This morning I was feeling like I could do anything. We started our day with Brad doing school at home with Calder in the studio space and I was outside with Adeladie. Adelaide and I were spreading wildflower seeds in the patch of dirt we prepared yesterday and I watched her little hands flinging seeds with glee. We had an abundance of seeds, so she could really go crazy with them. I love the way the dirt looks when it’s freshly turned and slightly wetted from the spray of the hose. She and I moved on to the container plants we were planning, and I couldn’t help but pull Calder out of his school time. The temperature was that perfect mix of cool with just enough sunshine to be warmed. As we transferred the dirt from last year’s containers to deeper pots this year, I marveled at how my children were working together and building each other up. Carrot seeds were planted and watered. I couldn’t help but notice a side of the house that rarely gets attention was full of all kinds of weeds and undesirable plants, but as we pushed our wheelbarrow full of compost past it I thought to myself, “we’ll get to it later”.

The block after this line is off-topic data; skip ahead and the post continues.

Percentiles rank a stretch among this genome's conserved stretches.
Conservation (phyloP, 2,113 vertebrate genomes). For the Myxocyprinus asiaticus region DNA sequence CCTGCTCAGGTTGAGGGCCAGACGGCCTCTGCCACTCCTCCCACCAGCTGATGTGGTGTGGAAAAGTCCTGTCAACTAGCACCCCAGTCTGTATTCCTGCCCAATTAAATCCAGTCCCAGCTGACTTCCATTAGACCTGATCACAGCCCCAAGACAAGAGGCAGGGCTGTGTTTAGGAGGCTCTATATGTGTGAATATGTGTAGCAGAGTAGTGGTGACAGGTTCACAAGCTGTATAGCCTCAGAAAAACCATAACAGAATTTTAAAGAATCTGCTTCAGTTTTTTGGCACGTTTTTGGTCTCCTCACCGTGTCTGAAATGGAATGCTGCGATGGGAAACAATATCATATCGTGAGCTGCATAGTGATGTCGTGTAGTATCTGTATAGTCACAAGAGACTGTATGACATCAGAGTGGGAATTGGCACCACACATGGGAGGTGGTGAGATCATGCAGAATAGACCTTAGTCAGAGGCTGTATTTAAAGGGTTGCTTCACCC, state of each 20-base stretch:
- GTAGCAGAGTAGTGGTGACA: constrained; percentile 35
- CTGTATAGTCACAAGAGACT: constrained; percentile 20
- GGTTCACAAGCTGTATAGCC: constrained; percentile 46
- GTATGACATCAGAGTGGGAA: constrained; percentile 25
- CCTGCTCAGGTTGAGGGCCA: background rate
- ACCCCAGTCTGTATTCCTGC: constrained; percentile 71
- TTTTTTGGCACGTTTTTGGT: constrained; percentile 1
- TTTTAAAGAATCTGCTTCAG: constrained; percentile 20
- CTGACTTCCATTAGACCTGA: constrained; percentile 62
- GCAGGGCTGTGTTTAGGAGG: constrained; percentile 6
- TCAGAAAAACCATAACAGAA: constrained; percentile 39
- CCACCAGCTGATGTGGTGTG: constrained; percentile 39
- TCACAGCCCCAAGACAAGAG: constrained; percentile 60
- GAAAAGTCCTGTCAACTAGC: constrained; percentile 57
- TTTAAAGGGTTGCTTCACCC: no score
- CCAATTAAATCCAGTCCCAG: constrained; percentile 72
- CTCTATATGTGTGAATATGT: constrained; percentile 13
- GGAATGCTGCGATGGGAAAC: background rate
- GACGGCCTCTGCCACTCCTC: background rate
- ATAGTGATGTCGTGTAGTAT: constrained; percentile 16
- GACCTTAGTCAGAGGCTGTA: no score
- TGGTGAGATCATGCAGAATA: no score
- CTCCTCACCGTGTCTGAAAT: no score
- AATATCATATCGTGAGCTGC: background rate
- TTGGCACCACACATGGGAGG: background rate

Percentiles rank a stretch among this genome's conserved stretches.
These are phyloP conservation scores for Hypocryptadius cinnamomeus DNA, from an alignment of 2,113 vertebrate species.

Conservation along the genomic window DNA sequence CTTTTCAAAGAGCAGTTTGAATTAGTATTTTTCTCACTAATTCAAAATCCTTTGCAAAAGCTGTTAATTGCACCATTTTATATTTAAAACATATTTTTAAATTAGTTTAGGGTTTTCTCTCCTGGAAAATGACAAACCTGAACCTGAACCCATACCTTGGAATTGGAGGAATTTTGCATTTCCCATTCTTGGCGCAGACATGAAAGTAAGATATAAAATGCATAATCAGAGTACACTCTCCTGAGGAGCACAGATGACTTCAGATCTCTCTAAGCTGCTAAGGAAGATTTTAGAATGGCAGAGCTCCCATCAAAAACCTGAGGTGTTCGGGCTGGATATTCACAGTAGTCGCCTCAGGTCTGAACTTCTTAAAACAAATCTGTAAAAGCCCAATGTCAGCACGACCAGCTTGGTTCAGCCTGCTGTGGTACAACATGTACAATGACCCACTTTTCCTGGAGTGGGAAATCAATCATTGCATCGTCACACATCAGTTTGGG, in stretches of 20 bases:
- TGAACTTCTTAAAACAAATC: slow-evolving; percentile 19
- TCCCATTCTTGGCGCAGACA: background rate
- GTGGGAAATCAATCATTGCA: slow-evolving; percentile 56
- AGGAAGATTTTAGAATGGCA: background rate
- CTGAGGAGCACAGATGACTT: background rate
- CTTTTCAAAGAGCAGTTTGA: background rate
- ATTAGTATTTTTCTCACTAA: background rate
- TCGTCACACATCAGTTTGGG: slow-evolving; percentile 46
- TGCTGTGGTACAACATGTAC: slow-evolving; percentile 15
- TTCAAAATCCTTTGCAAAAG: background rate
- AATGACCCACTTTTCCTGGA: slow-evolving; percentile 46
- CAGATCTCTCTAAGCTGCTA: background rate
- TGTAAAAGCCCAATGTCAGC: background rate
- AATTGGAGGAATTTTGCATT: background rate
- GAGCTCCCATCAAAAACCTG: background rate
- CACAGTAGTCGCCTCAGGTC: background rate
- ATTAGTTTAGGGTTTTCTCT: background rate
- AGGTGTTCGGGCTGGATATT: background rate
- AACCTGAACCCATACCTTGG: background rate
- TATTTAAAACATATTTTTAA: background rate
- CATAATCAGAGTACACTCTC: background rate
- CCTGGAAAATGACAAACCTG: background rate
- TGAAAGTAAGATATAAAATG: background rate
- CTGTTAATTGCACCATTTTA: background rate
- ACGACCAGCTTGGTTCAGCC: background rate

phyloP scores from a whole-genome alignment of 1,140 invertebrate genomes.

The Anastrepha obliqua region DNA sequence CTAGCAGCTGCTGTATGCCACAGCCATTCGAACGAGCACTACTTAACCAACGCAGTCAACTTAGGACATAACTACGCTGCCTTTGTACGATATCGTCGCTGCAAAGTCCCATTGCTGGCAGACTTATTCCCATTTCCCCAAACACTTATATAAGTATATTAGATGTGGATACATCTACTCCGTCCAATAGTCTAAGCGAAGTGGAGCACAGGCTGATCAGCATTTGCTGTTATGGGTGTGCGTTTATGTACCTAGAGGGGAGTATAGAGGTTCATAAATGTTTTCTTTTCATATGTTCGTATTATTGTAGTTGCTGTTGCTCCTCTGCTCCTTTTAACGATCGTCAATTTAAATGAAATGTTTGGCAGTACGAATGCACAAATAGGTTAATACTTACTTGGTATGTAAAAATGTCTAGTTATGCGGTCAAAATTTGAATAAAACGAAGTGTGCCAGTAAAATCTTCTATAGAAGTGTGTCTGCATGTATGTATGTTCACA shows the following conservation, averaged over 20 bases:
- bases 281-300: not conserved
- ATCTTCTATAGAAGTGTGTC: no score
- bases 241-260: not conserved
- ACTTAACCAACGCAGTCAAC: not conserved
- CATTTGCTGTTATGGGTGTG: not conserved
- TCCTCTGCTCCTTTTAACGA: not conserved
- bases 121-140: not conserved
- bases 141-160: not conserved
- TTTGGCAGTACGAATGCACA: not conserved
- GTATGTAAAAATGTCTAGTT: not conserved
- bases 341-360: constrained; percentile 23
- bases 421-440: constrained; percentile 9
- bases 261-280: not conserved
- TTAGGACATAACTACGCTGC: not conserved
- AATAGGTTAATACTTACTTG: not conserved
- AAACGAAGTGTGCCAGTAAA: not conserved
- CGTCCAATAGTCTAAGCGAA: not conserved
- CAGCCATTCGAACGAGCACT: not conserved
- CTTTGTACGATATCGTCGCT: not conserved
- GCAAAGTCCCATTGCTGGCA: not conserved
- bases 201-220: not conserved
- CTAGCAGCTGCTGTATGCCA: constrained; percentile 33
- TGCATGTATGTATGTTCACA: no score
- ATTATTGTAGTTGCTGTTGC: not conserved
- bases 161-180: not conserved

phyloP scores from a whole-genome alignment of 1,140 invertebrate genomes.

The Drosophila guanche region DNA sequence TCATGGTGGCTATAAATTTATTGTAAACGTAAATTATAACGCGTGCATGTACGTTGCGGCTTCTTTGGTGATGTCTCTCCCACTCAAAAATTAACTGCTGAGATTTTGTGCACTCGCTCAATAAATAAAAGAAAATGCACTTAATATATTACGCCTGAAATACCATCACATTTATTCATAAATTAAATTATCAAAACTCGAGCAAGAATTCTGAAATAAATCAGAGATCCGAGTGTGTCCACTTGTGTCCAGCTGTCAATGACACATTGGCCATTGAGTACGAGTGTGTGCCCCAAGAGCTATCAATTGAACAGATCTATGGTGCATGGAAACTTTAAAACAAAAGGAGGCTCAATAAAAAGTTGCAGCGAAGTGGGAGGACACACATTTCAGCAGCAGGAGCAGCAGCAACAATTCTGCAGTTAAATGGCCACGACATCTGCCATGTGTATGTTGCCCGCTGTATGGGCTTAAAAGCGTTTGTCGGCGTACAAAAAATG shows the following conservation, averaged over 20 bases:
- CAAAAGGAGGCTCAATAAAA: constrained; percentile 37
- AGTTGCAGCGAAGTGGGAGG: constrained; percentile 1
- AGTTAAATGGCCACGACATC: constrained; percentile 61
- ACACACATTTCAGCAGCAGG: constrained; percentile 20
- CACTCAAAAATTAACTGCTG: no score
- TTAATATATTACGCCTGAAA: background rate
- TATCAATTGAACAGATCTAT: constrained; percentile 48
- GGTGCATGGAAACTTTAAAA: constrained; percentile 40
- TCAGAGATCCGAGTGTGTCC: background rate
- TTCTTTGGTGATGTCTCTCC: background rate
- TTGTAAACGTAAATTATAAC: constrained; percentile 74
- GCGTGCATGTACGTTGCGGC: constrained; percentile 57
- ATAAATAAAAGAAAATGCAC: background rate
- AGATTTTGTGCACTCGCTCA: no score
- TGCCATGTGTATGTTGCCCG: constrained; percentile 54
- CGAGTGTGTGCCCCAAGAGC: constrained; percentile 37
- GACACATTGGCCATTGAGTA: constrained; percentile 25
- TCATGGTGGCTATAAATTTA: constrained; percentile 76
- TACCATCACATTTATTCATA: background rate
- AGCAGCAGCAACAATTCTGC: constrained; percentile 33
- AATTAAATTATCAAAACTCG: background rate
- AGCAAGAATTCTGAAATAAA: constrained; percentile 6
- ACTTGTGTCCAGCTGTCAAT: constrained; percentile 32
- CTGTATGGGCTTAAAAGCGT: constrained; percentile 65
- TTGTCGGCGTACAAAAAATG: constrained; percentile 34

When we bought our home, the outside area was a complete mess. We spent countless hours on three sides of the beds weeding, planting, mixing richer soil, taking out rock that made it impossible to shovel and again, more weeding. All that effort has made it so each year, while there is still lots to do, most of what we do in the garden is maintenance.
Maintenance. This looks different for us depending on the season. There is planting to do in the Spring and leaves to rake in the fall. It wouldn’t make sense to mow the grass in the winter, that’s a summer thing. These seasons, I believe, are easier to identify than some of our life seasons. Oftentimes when I’m in a season of life, I forget there is most likely going to be an end to it. What does this have to do with the violin?
There are going to be seasons of development where we really spend lots of time developing a certain technique. This part can be tedious, and even potentially frustrating. We will also come into seasons in which we can’t get enough playing and performing. Maybe during this season or another we spend copious amounts of time enjoying pieces we previously toiled over. These seasons can be long or short. Sure, we do some of each of these things during our daily or weekly practice, but it is okay for one to dominate more of the scene than another, depending on where we are.
I don’t know how many of the hundreds of seeds we planted will come up. However, I know the process of planting them, watering them daily and watching them grow will be life changing for me. The persistence I will pursue with my garden is not unlike the persistence we need in all endeavors – artistic and otherwise. Carry on!